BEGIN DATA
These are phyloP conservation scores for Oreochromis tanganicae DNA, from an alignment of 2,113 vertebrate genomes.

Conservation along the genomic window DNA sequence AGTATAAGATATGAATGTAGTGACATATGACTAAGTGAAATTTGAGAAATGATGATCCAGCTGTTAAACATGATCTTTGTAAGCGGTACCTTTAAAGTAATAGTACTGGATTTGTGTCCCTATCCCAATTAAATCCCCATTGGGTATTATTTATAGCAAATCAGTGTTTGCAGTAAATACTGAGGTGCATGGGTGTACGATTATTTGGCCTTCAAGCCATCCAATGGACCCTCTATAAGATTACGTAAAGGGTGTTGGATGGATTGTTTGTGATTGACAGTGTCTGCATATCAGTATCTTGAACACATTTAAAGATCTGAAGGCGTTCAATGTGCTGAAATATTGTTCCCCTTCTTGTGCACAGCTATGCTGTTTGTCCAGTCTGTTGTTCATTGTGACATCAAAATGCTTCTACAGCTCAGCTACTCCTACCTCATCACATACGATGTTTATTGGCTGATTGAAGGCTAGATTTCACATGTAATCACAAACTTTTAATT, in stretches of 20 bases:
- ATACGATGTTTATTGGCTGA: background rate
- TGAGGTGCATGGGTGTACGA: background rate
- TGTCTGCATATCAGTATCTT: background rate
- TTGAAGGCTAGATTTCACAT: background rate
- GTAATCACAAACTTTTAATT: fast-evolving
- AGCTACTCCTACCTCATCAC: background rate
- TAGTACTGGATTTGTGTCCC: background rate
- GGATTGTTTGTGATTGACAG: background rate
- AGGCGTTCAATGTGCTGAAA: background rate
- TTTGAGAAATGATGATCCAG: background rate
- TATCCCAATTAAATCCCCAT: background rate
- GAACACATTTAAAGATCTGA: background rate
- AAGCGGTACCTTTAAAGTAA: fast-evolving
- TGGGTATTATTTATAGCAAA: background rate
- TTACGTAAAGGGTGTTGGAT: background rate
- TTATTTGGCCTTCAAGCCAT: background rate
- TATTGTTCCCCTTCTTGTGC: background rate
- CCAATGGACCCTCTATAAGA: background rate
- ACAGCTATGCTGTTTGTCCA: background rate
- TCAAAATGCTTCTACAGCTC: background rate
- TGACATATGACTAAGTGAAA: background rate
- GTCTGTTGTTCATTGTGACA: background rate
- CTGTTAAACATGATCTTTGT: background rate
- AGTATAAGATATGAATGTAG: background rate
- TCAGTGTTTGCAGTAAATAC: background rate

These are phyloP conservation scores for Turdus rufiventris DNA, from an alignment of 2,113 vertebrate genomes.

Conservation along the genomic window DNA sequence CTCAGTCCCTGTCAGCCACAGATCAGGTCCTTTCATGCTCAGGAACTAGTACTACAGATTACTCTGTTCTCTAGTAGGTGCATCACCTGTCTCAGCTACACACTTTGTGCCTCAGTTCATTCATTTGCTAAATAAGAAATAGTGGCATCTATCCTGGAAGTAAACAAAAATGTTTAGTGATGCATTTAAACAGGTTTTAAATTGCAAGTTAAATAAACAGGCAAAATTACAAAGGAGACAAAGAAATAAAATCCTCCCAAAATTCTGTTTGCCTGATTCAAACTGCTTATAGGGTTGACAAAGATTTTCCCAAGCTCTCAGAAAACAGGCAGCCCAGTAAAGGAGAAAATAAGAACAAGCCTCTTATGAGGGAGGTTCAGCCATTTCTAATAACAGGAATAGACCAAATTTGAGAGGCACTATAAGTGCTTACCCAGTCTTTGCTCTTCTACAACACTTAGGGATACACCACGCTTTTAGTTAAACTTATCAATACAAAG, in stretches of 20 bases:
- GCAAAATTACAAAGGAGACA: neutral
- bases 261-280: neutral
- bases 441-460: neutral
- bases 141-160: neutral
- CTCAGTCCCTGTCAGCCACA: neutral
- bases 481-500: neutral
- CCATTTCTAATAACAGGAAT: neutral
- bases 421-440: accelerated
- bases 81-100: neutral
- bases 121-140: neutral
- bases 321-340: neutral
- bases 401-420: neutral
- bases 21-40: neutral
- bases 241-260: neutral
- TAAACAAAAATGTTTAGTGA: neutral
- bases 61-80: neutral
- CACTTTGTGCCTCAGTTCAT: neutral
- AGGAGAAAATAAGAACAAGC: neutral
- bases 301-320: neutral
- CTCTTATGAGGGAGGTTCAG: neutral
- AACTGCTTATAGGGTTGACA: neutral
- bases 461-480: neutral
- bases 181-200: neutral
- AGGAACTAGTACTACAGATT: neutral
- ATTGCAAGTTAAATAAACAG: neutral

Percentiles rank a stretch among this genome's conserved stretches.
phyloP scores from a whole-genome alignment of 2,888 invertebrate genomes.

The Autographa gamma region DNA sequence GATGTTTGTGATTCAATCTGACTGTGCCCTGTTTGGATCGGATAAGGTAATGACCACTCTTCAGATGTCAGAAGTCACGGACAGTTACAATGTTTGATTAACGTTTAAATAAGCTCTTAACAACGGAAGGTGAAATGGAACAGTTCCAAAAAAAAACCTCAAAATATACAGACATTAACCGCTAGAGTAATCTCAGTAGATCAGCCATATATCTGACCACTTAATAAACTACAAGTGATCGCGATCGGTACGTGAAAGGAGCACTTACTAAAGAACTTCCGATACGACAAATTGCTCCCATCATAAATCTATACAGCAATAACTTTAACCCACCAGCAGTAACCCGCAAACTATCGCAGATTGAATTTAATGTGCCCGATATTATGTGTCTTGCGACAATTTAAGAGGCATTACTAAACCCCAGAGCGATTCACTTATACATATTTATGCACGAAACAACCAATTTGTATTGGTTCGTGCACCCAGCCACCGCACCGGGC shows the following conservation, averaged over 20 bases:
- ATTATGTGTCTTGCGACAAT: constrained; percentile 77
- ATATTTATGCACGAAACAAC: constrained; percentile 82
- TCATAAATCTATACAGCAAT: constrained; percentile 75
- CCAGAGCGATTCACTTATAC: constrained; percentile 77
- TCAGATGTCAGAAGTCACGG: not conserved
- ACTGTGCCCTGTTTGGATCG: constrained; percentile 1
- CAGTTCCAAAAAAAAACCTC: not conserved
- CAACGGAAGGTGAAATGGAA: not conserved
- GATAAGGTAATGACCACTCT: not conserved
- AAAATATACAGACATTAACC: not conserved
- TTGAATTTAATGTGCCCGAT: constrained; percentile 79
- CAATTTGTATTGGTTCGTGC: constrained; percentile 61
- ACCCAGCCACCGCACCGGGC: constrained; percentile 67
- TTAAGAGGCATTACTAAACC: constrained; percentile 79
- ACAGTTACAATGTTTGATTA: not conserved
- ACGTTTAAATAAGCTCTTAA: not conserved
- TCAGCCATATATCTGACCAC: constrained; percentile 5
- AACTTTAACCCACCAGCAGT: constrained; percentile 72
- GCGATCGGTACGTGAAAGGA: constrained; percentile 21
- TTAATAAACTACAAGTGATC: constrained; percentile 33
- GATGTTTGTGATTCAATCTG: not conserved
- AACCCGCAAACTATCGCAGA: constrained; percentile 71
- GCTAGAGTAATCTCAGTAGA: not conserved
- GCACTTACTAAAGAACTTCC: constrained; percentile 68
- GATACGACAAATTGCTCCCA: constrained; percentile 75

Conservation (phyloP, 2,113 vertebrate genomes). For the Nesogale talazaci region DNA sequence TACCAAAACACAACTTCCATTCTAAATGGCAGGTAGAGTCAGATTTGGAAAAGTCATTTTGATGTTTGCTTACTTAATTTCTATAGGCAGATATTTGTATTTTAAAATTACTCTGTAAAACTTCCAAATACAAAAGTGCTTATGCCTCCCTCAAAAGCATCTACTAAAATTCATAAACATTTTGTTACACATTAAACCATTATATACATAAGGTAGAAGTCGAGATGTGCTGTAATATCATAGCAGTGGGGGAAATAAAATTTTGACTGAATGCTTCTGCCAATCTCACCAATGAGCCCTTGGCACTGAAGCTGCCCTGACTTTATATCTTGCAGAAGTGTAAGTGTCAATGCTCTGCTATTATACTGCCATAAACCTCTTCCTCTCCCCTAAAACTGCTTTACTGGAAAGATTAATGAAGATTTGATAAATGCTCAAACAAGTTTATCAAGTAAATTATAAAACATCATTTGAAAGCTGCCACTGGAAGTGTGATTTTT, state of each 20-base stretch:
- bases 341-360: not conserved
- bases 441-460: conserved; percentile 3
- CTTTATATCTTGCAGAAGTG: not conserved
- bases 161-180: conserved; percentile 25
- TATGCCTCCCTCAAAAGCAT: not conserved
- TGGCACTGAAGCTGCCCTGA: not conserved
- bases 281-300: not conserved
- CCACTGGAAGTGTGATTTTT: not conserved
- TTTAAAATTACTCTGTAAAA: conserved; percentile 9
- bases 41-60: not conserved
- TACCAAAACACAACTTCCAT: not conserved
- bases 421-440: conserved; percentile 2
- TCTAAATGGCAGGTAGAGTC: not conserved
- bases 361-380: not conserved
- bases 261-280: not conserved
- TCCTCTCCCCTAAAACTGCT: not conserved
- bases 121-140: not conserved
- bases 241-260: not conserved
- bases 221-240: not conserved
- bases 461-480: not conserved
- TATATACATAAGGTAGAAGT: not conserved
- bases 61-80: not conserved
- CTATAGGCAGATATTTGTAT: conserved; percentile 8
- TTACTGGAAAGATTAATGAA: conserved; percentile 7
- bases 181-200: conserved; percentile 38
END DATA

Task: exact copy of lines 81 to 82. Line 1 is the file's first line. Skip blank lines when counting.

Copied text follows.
- GCACTTACTAAAGAACTTCC: constrained; percentile 68
- GATACGACAAATTGCTCCCA: constrained; percentile 75